Judge finds DePuy metal-on-metal hip implant not “defective”25/05/18
This week the Court handed down judgement in what is already being described as a landmark case for product litigation. The Court confirmed that a defect is characterised in a product by the abnormal potential for harm.
The judgment in the test case Gee & Others v DePuy International Ltd (The DePuy Pinnacle Metal on Metal Hip Litigation) has concluded in favour of the defendant manufacturers. There were 312 claimants in the group litigation who brought claims against DePuy in respect of their prosthetic metal hip implants (“Pinnacle prosthesis”). All of the claimants claim to have suffered an adverse reaction to metal wear debris generated by their prosthesis which required them to undergo revision surgery. The question in the test case was whether DePuy were liable to the Claimants in respect of its Pinnacle prosthesis, subject to any development risk defence.
The Claimants argued that the Pinnacle Prosthesis were defective because they had a “tendency” to cause soft tissue damage around the hip known as Adverse Reaction to Metal Debris (“ARMD”), or, in their alternative case an “abnormal propensity” to cause ARMD.
Mrs Justice Andrews concluded:
- That the propensity of a MoM hip to shed metal debris through normal use, to which some patients may suffer an adverse immunological reaction, is not a “defect” in the product with the meaning of the Consumer Protection Act 1987 (“the Act”) or Product Liability Directive 85/374/EEC (“Directive”) and that the MoM prosthesis did not become defective because adverse reactions were recorded.
- In respect of the alternative case, the Claimants failed to prove that the Pinnacle prosthesis did not meet the level of safety that the public were entitled to expect at the time the product entered the market in 2002.
- The NICE 2000 guidance is not a safety benchmark and the data in the UK National Joint Registry was unreliable for the relevant time period.
Impact on future litigation
The decision will not only be influential for other 306 metal on metal claims (the judgment was handed down in respect of the six test claims only) but also other consumer and manufacturer litigation. It will assist both Claimants and Defendants in understanding what makes an appropriate claim as clarity has been given to important issues such as in deciding whether a product meets the correct standard such as risk-benefit and availability.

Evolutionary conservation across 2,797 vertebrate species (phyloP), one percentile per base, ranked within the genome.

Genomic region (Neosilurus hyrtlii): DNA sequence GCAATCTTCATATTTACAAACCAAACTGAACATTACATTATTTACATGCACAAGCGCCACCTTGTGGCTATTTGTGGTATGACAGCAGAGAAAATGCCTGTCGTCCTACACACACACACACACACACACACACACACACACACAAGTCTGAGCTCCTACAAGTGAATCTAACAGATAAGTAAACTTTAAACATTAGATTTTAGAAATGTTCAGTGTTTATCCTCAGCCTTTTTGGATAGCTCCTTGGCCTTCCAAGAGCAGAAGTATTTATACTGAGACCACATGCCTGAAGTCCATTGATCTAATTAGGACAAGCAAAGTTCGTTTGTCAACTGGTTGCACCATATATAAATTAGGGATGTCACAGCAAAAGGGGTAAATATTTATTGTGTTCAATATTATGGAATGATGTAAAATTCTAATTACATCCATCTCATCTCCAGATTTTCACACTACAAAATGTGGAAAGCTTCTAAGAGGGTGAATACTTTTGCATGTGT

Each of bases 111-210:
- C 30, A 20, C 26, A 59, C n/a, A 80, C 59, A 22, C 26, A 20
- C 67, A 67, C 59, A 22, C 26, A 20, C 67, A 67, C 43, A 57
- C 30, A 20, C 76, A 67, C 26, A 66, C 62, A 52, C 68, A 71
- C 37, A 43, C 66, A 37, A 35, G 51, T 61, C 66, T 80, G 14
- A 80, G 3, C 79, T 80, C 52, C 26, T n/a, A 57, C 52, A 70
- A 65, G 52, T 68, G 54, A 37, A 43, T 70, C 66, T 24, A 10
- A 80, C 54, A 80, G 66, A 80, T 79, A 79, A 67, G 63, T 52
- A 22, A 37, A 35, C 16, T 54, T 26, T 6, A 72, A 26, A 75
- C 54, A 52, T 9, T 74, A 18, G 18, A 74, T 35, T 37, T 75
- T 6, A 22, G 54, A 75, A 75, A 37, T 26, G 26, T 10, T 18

Mrs Justice Andrews rejected the Claimants’ argument that the potential for damage could amount to a defect under the Act and Directive. In doing so the Court rejected the argument where potential for damage is a normal risk associated with normal use of a product. Instead, it was confirmed the correct position was that:
- A Claimant must establish that there was an abnormal risk in the allegedly defective product.
- In analysing an abnormal risk, the Court can consider comparative products available at the time. (The Claimants had failed to adduce persuasive evidence that the Pinnacle prosthesis had an abnormal risk of revision when compared to other prosthesis available).
- In analysing an abnormal risk, the Court can also consider the expectations of persons generally at the time the prostheses were introduced to the market.
How Capsticks can help
We have assisted a number of surgeons and their indemnifiers in relation to claims brought by Claimants who have been provided with MOM prostheses as well as litigation around PIP implants and transvaginal mesh.
Capsticks have a dedicated team of insurance specialists who can advise in relation to potentially defective products associated product liability claims as well as clinical trials. Please contact Majid Hassan, Ed Mellor or Lucy Wheeler.